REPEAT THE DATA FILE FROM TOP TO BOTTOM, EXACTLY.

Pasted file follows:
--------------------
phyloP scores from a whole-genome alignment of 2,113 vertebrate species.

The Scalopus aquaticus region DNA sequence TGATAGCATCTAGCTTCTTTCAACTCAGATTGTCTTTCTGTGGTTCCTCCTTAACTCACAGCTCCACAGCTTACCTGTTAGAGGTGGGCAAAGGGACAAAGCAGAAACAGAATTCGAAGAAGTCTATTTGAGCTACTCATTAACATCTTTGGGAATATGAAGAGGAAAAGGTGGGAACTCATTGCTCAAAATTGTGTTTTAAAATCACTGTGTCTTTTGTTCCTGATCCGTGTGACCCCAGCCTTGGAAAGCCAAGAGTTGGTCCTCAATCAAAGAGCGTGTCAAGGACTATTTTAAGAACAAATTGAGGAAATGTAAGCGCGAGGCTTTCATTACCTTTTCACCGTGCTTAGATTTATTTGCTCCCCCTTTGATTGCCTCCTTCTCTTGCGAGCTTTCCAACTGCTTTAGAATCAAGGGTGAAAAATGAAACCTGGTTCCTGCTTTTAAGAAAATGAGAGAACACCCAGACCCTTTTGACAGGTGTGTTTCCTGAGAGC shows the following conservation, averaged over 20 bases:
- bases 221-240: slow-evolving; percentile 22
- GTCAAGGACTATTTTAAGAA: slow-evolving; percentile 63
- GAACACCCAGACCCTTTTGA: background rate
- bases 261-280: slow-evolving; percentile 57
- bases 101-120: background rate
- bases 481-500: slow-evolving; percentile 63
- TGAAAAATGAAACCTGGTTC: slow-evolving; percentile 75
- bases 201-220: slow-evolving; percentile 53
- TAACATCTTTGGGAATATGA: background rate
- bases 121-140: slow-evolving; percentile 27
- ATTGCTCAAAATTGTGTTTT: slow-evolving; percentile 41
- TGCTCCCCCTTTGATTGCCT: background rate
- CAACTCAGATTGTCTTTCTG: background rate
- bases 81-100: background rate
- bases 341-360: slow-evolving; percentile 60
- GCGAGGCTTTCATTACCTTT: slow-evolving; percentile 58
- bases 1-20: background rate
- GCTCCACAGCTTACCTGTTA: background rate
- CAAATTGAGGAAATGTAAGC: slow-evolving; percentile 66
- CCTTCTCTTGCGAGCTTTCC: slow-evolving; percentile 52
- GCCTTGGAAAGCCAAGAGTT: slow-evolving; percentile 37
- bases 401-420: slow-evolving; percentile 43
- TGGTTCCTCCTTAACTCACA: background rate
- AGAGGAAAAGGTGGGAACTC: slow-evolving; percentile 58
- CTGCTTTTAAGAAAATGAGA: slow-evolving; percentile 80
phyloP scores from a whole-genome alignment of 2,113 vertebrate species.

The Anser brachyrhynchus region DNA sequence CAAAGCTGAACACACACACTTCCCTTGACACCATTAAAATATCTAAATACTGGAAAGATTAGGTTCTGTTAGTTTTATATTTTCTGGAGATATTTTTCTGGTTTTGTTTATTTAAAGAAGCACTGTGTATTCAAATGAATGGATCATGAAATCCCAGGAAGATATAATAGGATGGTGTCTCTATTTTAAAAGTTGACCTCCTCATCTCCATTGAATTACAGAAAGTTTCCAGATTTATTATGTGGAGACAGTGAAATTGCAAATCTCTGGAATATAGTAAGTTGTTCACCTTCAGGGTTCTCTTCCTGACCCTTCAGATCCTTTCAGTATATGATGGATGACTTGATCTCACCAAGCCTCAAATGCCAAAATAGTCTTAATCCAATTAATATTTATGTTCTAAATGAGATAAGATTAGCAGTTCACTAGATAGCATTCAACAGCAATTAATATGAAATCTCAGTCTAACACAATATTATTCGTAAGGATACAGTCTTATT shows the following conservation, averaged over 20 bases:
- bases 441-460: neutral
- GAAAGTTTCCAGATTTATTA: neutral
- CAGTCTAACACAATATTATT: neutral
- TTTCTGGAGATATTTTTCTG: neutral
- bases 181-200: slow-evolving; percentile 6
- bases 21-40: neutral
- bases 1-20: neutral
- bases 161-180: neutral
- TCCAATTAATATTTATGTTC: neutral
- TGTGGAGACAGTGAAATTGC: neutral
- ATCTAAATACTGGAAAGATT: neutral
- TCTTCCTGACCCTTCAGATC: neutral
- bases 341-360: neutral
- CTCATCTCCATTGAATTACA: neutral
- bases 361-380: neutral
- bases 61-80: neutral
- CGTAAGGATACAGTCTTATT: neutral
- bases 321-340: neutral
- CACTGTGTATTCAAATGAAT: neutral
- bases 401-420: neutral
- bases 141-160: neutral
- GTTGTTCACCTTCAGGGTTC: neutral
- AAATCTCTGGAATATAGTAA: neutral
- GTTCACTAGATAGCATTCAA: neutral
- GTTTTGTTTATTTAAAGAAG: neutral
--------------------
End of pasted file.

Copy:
phyloP scores from a whole-genome alignment of 2,113 vertebrate species.

The Scalopus aquaticus region DNA sequence TGATAGCATCTAGCTTCTTTCAACTCAGATTGTCTTTCTGTGGTTCCTCCTTAACTCACAGCTCCACAGCTTACCTGTTAGAGGTGGGCAAAGGGACAAAGCAGAAACAGAATTCGAAGAAGTCTATTTGAGCTACTCATTAACATCTTTGGGAATATGAAGAGGAAAAGGTGGGAACTCATTGCTCAAAATTGTGTTTTAAAATCACTGTGTCTTTTGTTCCTGATCCGTGTGACCCCAGCCTTGGAAAGCCAAGAGTTGGTCCTCAATCAAAGAGCGTGTCAAGGACTATTTTAAGAACAAATTGAGGAAATGTAAGCGCGAGGCTTTCATTACCTTTTCACCGTGCTTAGATTTATTTGCTCCCCCTTTGATTGCCTCCTTCTCTTGCGAGCTTTCCAACTGCTTTAGAATCAAGGGTGAAAAATGAAACCTGGTTCCTGCTTTTAAGAAAATGAGAGAACACCCAGACCCTTTTGACAGGTGTGTTTCCTGAGAGC shows the following conservation, averaged over 20 bases:
- bases 221-240: slow-evolving; percentile 22
- GTCAAGGACTATTTTAAGAA: slow-evolving; percentile 63
- GAACACCCAGACCCTTTTGA: background rate
- bases 261-280: slow-evolving; percentile 57
- bases 101-120: background rate
- bases 481-500: slow-evolving; percentile 63
- TGAAAAATGAAACCTGGTTC: slow-evolving; percentile 75
- bases 201-220: slow-evolving; percentile 53
- TAACATCTTTGGGAATATGA: background rate
- bases 121-140: slow-evolving; percentile 27
- ATTGCTCAAAATTGTGTTTT: slow-evolving; percentile 41
- TGCTCCCCCTTTGATTGCCT: background rate
- CAACTCAGATTGTCTTTCTG: background rate
- bases 81-100: background rate
- bases 341-360: slow-evolving; percentile 60
- GCGAGGCTTTCATTACCTTT: slow-evolving; percentile 58
- bases 1-20: background rate
- GCTCCACAGCTTACCTGTTA: background rate
- CAAATTGAGGAAATGTAAGC: slow-evolving; percentile 66
- CCTTCTCTTGCGAGCTTTCC: slow-evolving; percentile 52
- GCCTTGGAAAGCCAAGAGTT: slow-evolving; percentile 37
- bases 401-420: slow-evolving; percentile 43
- TGGTTCCTCCTTAACTCACA: background rate
- AGAGGAAAAGGTGGGAACTC: slow-evolving; percentile 58
- CTGCTTTTAAGAAAATGAGA: slow-evolving; percentile 80
phyloP scores from a whole-genome alignment of 2,113 vertebrate species.

The Anser brachyrhynchus region DNA sequence CAAAGCTGAACACACACACTTCCCTTGACACCATTAAAATATCTAAATACTGGAAAGATTAGGTTCTGTTAGTTTTATATTTTCTGGAGATATTTTTCTGGTTTTGTTTATTTAAAGAAGCACTGTGTATTCAAATGAATGGATCATGAAATCCCAGGAAGATATAATAGGATGGTGTCTCTATTTTAAAAGTTGACCTCCTCATCTCCATTGAATTACAGAAAGTTTCCAGATTTATTATGTGGAGACAGTGAAATTGCAAATCTCTGGAATATAGTAAGTTGTTCACCTTCAGGGTTCTCTTCCTGACCCTTCAGATCCTTTCAGTATATGATGGATGACTTGATCTCACCAAGCCTCAAATGCCAAAATAGTCTTAATCCAATTAATATTTATGTTCTAAATGAGATAAGATTAGCAGTTCACTAGATAGCATTCAACAGCAATTAATATGAAATCTCAGTCTAACACAATATTATTCGTAAGGATACAGTCTTATT shows the following conservation, averaged over 20 bases:
- bases 441-460: neutral
- GAAAGTTTCCAGATTTATTA: neutral
- CAGTCTAACACAATATTATT: neutral
- TTTCTGGAGATATTTTTCTG: neutral
- bases 181-200: slow-evolving; percentile 6
- bases 21-40: neutral
- bases 1-20: neutral
- bases 161-180: neutral
- TCCAATTAATATTTATGTTC: neutral
- TGTGGAGACAGTGAAATTGC: neutral
- ATCTAAATACTGGAAAGATT: neutral
- TCTTCCTGACCCTTCAGATC: neutral
- bases 341-360: neutral
- CTCATCTCCATTGAATTACA: neutral
- bases 361-380: neutral
- bases 61-80: neutral
- CGTAAGGATACAGTCTTATT: neutral
- bases 321-340: neutral
- CACTGTGTATTCAAATGAAT: neutral
- bases 401-420: neutral
- bases 141-160: neutral
- GTTGTTCACCTTCAGGGTTC: neutral
- AAATCTCTGGAATATAGTAA: neutral
- GTTCACTAGATAGCATTCAA: neutral
- GTTTTGTTTATTTAAAGAAG: neutral